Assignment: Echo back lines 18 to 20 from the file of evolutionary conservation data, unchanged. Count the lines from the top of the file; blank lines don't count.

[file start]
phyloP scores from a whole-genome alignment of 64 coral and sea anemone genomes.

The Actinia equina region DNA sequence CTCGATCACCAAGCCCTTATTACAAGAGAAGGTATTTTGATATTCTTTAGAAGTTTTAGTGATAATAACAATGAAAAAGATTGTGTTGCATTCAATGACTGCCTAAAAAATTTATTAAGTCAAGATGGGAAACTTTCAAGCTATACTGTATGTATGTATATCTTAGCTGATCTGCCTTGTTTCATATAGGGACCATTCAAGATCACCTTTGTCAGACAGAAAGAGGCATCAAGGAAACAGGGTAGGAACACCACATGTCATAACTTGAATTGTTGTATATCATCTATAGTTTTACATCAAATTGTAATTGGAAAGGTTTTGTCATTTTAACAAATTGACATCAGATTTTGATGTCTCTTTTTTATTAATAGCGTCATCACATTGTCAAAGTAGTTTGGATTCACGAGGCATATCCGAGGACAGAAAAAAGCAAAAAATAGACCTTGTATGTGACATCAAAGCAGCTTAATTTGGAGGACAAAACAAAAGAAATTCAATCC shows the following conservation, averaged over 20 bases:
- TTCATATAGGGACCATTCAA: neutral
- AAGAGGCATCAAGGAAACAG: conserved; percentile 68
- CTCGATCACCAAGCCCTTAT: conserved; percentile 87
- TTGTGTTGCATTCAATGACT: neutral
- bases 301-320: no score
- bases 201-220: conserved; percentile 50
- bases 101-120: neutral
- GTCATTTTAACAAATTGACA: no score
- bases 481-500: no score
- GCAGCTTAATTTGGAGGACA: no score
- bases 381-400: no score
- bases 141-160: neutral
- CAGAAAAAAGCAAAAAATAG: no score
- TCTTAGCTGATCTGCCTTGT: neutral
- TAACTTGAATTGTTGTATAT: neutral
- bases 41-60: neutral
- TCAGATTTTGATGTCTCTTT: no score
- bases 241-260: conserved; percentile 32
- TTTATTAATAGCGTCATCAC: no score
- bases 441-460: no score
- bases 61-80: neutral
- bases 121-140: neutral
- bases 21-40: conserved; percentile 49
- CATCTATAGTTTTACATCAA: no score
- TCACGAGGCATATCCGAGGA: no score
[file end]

- bases 41-60: neutral
- TCAGATTTTGATGTCTCTTT: no score
- bases 241-260: conserved; percentile 32